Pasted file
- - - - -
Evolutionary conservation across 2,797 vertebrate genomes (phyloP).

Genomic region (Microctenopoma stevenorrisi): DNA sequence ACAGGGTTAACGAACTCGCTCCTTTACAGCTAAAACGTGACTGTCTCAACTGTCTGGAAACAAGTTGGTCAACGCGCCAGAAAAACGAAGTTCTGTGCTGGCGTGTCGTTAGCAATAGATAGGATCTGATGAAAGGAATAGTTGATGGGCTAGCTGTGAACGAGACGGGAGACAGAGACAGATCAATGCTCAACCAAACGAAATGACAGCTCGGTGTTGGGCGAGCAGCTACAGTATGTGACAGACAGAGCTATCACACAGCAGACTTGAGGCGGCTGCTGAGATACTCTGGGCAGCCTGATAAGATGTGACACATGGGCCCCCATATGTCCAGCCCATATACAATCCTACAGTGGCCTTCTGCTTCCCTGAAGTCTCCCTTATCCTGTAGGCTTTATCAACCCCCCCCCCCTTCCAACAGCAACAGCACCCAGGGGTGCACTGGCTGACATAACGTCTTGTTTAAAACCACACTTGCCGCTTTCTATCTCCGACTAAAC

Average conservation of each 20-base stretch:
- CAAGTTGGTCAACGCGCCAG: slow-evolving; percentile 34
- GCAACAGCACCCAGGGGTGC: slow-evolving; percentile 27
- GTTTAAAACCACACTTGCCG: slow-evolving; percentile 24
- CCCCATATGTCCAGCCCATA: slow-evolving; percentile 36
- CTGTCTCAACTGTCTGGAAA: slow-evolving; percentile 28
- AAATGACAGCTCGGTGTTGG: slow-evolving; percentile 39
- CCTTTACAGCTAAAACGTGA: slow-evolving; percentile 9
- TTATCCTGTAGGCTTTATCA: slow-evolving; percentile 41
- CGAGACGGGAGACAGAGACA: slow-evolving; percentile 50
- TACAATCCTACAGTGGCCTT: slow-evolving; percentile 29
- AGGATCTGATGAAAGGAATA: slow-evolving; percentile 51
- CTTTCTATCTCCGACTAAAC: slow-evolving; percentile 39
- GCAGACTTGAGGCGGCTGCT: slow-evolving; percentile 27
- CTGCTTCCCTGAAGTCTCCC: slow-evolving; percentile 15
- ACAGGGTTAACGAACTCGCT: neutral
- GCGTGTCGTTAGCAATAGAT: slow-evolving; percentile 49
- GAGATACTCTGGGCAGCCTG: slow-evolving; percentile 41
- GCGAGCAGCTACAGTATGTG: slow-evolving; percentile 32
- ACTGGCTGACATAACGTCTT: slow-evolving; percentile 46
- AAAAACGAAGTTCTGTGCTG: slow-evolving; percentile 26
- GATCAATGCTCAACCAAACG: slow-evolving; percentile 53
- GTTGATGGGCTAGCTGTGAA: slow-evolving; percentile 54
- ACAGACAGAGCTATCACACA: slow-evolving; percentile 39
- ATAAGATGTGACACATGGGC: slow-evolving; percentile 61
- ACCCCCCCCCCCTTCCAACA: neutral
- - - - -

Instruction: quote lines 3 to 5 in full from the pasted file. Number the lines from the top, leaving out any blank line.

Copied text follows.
Average conservation of each 20-base stretch:
- CAAGTTGGTCAACGCGCCAG: slow-evolving; percentile 34
- GCAACAGCACCCAGGGGTGC: slow-evolving; percentile 27